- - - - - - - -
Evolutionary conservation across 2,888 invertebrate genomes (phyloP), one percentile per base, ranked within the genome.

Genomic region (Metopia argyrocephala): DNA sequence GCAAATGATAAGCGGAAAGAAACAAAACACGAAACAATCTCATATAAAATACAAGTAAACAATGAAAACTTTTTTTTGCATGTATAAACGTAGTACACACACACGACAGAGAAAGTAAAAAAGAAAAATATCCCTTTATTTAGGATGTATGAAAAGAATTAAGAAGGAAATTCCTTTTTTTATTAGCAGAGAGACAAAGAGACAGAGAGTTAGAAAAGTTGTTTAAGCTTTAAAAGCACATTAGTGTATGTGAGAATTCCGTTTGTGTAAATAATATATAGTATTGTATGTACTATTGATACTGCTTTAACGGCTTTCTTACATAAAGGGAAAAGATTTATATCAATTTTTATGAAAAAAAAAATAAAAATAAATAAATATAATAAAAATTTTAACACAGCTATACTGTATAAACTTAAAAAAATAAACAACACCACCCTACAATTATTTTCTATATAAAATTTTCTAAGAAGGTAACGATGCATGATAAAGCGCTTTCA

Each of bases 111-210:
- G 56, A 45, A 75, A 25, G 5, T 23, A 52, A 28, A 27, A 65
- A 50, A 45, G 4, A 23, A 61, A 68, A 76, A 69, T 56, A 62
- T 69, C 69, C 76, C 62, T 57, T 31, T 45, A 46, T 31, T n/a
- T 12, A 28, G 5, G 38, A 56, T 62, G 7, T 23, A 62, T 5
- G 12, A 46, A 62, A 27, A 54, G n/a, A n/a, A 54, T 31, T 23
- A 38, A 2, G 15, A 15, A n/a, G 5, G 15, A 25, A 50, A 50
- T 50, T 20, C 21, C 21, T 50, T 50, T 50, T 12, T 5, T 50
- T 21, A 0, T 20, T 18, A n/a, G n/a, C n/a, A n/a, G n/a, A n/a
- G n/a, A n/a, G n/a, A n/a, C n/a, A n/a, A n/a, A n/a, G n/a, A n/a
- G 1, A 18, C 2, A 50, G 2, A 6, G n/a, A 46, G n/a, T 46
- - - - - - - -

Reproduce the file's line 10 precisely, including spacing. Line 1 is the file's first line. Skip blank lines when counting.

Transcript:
- T 50, T 20, C 21, C 21, T 50, T 50, T 50, T 12, T 5, T 50